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Editorial: Verdict doubts

Beyond a reasonable doubt is the standard that a jury must use in weighing whether a defendant is guilty or not.

The six women impaneled in the case of George Zimmerman, the Sanford, Fla., resident and neighborhood watch captain on trial for the shooting death of 17-year-old Trayvon Martin last year, spent five weeks listening to more than 50 witnesses and looking at 60 pieces of evidence. And during the deliberation, one that took place for roughly 16 hours over the course of two days, the jury found that there was indeed reasonable doubt.

As outrageous the acquittal of Zimmerman of second-degree and murder charges may be for those on the outside of this case, the jury did its job correctly.

If there’s blame here — and there is — it rests many other places in this tragedy.

Let’s begin with what first happened. Zimmerman, out on patrol, spotted a black teenager on the street of his gated community. Armed, Zimmerman, decided to trail Martin, first in his truck and then on foot — ignoring advice from a police dispatcher to stop following the teen.

A struggle ensued, leaving Martin dead.

Such a fatal shooting calls for immediate and thorough investigation. Yet that’s not what happened. There was no arrest for two weeks, with the Sanford Police chief saying there was no proof that Zimmerman didn’t act in self defense. Were the police handcuffed by Florida’s “stand your ground” law, which forces them to have specific evidence in disproving a self-defense claim?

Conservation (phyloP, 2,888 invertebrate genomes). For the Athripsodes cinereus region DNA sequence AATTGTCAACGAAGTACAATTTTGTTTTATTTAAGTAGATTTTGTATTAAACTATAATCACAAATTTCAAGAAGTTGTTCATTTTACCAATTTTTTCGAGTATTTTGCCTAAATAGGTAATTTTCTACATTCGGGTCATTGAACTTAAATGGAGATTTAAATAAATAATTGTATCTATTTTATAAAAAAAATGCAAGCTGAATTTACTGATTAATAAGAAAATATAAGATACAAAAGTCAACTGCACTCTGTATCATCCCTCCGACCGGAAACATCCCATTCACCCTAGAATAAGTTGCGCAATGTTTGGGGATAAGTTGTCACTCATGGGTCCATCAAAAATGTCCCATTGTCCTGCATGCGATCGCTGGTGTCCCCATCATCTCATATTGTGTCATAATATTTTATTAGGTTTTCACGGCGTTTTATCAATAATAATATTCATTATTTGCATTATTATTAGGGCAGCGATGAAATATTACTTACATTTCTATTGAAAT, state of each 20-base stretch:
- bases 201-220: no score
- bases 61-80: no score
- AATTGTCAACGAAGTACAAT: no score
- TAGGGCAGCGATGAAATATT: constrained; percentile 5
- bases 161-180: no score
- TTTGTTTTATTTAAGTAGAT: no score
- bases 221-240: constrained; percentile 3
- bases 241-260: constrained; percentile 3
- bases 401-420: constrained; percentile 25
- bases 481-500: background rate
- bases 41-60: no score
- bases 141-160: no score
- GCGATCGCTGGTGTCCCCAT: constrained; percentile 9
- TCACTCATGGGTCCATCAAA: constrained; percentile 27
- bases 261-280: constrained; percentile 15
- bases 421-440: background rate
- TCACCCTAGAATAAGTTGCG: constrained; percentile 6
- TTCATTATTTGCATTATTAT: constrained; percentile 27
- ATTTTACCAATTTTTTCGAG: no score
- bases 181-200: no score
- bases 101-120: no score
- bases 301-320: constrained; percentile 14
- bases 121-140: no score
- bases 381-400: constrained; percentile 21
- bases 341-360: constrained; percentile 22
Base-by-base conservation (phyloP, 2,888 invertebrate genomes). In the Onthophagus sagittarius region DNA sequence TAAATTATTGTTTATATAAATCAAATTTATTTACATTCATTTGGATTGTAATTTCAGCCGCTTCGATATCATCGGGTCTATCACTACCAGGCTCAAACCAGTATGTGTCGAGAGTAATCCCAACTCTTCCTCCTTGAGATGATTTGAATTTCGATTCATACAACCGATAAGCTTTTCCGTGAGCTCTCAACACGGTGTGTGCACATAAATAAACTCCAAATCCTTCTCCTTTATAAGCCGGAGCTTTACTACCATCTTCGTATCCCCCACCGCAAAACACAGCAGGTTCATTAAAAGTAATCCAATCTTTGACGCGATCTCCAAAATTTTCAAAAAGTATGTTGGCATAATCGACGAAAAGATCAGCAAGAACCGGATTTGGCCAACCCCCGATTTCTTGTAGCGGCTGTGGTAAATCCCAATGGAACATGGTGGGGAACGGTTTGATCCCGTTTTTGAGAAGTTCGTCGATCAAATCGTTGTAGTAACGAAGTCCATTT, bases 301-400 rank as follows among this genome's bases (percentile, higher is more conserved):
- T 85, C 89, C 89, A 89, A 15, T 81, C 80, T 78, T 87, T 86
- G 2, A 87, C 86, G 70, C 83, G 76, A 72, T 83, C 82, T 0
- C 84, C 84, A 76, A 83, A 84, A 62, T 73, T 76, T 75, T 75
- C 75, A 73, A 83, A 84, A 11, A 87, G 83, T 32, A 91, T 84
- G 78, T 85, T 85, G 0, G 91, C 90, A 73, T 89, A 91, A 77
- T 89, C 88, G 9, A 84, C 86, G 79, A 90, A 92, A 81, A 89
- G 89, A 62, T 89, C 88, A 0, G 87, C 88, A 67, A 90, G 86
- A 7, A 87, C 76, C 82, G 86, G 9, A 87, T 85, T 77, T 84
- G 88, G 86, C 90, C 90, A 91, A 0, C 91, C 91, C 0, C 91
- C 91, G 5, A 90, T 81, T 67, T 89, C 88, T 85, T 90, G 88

Or did race contribute to this story?

What we do know here is that it took public outcry and federal intervention by the Justice Department and the FBI to get the state of Florida to act.

But with no eye-witnesses, the evidence involved conflicting statements and little else. Couple this with a weak prosecution and a defense that made its case for self defense, and the jury could not be convinced beyond reasonable doubt.

If there is justice to be had here, it must come from a decision by Florida, and all the other states for that matter, to treat all shooting deaths as the kind of horrible incident that they are, even where self-defense may come into play.

In Florida’s case, where the “stand your ground” statute places the burden of proof on the prosecutors, the law should not keep those empowered to protect society from doing their job.

There should never be reasonable doubt that the state did all it could to see justice prevail.

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